The Politics of Multilingualism in Schools

The United States is multilingual. Since before colonization, many Indigenous languages circulated as well as the languages of the colonizers and the languages brought by enslaved Africans. Today, there is incredible linguistic fluidity and diversity across the country. However, linguistic pluralism in schools has traditionally only been extended to the elite, making language a battleground for anti-Immigration, anti-Indigeneity, and anti-Blackness. In this course, students will unpack the linguistic ideologies that have been operationalized in schools and what these have meant for the experiences of multilingual learners. Students will learn about the history of multilingualism in schools, its current political landscape, and how grassroots efforts have imagined and pushed for linguistic justice.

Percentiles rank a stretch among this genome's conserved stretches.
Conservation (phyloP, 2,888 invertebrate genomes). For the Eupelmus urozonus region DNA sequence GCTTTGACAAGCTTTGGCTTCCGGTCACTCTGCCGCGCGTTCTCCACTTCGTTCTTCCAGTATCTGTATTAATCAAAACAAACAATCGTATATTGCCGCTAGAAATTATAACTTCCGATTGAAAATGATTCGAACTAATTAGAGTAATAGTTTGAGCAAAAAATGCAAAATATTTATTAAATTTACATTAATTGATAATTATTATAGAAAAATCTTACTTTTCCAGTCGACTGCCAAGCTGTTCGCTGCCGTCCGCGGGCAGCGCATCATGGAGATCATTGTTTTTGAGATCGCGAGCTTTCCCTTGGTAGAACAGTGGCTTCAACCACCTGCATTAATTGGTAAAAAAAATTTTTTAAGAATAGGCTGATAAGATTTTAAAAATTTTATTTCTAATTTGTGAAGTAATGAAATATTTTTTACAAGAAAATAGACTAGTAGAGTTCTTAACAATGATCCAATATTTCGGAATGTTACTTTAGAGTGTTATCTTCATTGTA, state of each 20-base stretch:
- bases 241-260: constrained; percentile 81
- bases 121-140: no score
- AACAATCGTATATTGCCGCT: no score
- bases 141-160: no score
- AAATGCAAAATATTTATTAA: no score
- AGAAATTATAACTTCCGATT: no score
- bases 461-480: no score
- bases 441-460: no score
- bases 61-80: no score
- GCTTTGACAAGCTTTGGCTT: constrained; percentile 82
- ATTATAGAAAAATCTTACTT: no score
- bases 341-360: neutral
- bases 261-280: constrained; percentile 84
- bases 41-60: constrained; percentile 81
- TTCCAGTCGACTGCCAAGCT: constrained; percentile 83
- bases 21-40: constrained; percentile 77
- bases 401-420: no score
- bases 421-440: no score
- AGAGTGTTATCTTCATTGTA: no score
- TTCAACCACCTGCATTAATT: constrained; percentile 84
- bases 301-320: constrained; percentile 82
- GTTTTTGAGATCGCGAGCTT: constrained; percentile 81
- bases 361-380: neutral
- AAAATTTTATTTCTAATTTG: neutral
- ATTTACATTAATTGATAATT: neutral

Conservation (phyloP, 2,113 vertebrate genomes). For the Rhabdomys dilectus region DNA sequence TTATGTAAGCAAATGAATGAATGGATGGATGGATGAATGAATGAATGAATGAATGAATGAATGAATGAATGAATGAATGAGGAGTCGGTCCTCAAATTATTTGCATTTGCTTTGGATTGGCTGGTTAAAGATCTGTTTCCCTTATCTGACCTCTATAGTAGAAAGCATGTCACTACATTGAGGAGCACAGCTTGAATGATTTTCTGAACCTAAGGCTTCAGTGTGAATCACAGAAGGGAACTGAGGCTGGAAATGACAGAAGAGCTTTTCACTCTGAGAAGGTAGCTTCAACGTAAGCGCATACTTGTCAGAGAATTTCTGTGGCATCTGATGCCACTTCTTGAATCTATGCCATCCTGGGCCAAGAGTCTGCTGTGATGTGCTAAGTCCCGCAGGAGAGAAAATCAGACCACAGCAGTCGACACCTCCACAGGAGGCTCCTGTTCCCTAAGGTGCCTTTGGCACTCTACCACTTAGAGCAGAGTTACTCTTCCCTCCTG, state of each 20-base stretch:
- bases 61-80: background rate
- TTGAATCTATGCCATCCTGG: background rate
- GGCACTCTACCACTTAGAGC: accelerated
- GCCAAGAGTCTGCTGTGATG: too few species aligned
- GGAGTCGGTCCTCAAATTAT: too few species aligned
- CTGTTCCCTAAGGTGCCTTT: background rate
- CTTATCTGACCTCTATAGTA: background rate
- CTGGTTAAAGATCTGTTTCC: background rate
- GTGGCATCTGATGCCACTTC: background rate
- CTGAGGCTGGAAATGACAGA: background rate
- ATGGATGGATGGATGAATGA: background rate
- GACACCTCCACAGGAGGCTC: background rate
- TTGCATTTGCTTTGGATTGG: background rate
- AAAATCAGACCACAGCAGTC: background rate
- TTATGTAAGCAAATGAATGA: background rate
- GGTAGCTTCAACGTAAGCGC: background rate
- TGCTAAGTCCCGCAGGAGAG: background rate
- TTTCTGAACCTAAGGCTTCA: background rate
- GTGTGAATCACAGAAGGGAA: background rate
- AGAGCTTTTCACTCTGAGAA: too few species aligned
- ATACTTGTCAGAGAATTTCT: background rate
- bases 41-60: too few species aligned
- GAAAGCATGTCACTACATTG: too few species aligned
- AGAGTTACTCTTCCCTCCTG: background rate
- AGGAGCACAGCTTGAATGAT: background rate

Units: 1

Max Enrollment: 22

Prerequisites: One education core course - EDUC 214, EDUC 215 or EDUC 216.

Instructor: D'Andrea Martínez

Distribution Requirements: SBA - Social and Behavioral Analysis

Semesters Offered this Academic Year: Fall